With the usual German thoroughness, her widowed mother Martha was taken into custody too. Her daughter had indeed been committing a crime: secretly collecting material on antisemitism for an underground Zionist organisation led by her lifelong friend Kurt Blumenfeld. He was desperate to show the world that, in their malice towards the Jews, the Nazis were not joking — and he needed chapter and verse. Hannah was lucky in her captor: a rare police officer in those early days of Nazi Germany who had nothing against Jews. She told her inquisitor “a lot of lies” about her activities. Whether he believed her or not, he let mother and daughter go. On her release, Arendt took the next train to Prague. From there she moved to Paris and made a new life there among the émigrés, who included her second husband, Heinrich Blücher. In 1940 Hitler’s armies caught up with her and she found herself an “enemy alien” in Gurs, a Vichy internment camp. There she considered but rejected suicide: her “courage of life” was too strong. With Blücher, she bribed or bluffed her way out of the camp, then lay low in Montauban with the Cohn-Bendit family, parents of the future student leader and MEP. After further vicissitudes, the couple found their way to Lisbon, entrepôt for the transatlantic voyage, and arrived in New York in May 1941, just before a still isolationist US closed the door to European refugees.

Hannah Arendt with her husband Heinrich Blücher

The rest of her life was spent in the United States. She embraced America as her new homeland and quickly mastered English, even if she never lost her Teutonic accent. The Blüchers’ Upper West Side apartment was as open-ended as their lives: library, sitting and dining room merged into one, with books, conversation and meals consumed together in a perpetual love-feast of mind and body.

The positions of New York intellectuals were fought over with all the fury and ferocity the émigrés among them had left behind. The difference between battles in the New World and the Old was that, while both left plenty of bad blood, in America none was actually shed. For Arendt, there could be no question of the conformism that today drives so many debates on identity, gender and race.

She thought as long as discrimination was not imposed by the law, people should be permitted to follow their prejudices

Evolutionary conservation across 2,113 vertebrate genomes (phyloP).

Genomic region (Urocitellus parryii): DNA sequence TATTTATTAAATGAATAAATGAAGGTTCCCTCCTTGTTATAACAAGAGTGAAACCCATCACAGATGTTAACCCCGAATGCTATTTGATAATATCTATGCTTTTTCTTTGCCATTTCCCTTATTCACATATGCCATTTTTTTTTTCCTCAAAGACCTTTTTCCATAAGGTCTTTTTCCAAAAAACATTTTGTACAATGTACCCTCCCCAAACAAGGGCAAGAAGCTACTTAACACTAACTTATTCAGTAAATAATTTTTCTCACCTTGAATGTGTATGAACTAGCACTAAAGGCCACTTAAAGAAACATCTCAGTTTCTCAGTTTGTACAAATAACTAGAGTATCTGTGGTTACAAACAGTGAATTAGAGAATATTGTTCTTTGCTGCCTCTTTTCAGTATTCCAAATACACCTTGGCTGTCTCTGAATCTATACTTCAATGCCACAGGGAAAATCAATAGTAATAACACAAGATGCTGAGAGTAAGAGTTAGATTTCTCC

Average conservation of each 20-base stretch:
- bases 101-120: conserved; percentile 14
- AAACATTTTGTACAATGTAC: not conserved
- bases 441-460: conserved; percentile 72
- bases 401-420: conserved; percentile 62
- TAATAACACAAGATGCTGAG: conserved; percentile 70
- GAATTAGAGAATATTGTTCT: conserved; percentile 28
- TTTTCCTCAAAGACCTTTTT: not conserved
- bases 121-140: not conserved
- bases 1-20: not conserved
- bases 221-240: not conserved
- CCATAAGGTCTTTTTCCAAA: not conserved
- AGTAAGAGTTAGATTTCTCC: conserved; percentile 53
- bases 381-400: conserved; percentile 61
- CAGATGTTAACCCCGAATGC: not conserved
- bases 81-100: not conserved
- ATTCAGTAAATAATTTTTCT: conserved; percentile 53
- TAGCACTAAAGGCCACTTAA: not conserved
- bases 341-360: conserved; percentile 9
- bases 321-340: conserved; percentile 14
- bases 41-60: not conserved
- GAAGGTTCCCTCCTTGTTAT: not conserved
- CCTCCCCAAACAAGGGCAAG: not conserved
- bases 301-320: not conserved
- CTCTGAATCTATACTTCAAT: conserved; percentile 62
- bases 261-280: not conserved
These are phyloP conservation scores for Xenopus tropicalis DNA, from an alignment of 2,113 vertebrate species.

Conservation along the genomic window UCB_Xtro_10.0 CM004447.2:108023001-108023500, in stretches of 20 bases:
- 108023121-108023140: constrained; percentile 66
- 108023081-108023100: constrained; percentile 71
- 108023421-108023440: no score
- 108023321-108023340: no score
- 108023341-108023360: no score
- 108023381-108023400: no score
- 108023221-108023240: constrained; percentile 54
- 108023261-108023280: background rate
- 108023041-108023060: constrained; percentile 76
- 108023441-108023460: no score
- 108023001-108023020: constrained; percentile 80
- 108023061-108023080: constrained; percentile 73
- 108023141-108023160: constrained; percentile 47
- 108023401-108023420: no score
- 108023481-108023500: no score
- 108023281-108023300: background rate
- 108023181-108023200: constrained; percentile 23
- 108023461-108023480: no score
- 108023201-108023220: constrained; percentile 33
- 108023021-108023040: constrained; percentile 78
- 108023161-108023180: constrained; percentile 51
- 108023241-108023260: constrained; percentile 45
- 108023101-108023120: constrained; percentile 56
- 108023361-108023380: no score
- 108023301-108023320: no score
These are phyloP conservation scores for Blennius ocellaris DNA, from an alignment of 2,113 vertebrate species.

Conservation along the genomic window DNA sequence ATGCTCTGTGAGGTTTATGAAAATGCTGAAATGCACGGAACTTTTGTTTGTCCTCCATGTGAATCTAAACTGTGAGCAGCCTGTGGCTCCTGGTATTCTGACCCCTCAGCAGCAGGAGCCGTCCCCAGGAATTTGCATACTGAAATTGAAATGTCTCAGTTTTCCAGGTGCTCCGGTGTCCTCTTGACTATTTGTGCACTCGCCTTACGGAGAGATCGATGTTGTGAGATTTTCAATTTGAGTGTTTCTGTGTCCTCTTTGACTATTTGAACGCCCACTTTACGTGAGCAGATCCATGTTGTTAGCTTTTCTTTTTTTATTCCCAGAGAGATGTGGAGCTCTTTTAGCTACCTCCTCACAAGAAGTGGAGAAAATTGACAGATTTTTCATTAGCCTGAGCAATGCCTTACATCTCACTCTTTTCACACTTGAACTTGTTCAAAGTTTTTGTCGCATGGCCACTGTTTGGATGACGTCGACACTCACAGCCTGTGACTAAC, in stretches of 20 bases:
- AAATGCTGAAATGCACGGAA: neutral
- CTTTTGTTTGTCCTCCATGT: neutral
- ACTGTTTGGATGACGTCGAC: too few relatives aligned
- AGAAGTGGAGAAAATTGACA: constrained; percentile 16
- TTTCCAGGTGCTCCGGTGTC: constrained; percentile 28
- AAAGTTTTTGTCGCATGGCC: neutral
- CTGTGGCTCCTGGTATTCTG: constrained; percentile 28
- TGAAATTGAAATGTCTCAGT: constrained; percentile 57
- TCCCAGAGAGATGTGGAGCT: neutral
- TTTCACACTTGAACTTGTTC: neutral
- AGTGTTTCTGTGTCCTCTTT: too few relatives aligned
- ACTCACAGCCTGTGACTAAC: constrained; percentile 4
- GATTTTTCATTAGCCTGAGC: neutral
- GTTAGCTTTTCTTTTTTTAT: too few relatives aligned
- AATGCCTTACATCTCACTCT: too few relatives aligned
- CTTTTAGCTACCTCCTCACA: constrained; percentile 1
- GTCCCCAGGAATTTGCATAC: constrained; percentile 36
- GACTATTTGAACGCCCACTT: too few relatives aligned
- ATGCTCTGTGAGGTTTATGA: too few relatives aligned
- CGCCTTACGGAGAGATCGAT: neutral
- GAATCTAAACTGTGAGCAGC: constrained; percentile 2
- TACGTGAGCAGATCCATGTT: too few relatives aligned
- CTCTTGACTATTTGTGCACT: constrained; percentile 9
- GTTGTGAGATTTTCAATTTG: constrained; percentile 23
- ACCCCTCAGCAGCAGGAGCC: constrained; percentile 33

None of the controversies in which she became embroiled illustrates this better than her “Reflections on Little Rock”, her first public foray into American politics — specifically the incendiary issue of racial integration versus segregation. Incensed by two pictures that appeared in the New York Times of black children being followed to school by jeering white mobs, Arendt waded in with a critique, not of the Southern segregationists, but of their opponents. She came to this perverse conclusion via her sharp distinction between the realms of politics, where the state could legitimately overrule the individual, and society, where it could not. Nor could humane ends justify inhumane means. For her, it was simply wrong for black parents to thrust their children into the front line, just as it was wrong for reformers to impose their liberal views in the private sphere of education. As long as racial discrimination was not imposed by the law, people should be permitted to follow their prejudices; schooling was an area where the federal government should respect states’ rights.

The editors of Commentary, the Jewish magazine that had commissioned her essay, found her defence of the Deep South unconscionable, and dithered over publication. Frustrated, she turned to Commentary’s rival Dissent, which ran her piece. Having invited obloquy, she got it in spades. Her ignorance of the Deep South, which led to various inaccuracies, was exposed, as was her failure to grasp the fact that the black teenagers and their parents had freely chosen their acts of defiance.